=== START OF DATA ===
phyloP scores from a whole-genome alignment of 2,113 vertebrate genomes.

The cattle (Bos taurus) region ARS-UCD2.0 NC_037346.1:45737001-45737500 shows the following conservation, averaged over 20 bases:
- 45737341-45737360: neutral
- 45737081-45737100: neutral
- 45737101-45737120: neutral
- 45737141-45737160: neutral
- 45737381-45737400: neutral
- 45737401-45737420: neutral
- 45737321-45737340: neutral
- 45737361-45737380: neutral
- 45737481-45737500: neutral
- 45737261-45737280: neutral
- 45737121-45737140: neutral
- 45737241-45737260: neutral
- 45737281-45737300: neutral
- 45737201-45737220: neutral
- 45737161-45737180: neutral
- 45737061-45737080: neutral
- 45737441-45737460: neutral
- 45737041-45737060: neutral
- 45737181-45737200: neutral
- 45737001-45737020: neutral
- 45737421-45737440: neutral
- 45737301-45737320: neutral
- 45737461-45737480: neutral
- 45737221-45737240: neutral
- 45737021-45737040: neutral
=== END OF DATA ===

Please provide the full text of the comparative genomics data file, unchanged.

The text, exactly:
phyloP scores from a whole-genome alignment of 2,113 vertebrate genomes.

The cattle (Bos taurus) region ARS-UCD2.0 NC_037346.1:45737001-45737500 shows the following conservation, averaged over 20 bases:
- 45737341-45737360: neutral
- 45737081-45737100: neutral
- 45737101-45737120: neutral
- 45737141-45737160: neutral
- 45737381-45737400: neutral
- 45737401-45737420: neutral
- 45737321-45737340: neutral
- 45737361-45737380: neutral
- 45737481-45737500: neutral
- 45737261-45737280: neutral
- 45737121-45737140: neutral
- 45737241-45737260: neutral
- 45737281-45737300: neutral
- 45737201-45737220: neutral
- 45737161-45737180: neutral
- 45737061-45737080: neutral
- 45737441-45737460: neutral
- 45737041-45737060: neutral
- 45737181-45737200: neutral
- 45737001-45737020: neutral
- 45737421-45737440: neutral
- 45737301-45737320: neutral
- 45737461-45737480: neutral
- 45737221-45737240: neutral
- 45737021-45737040: neutral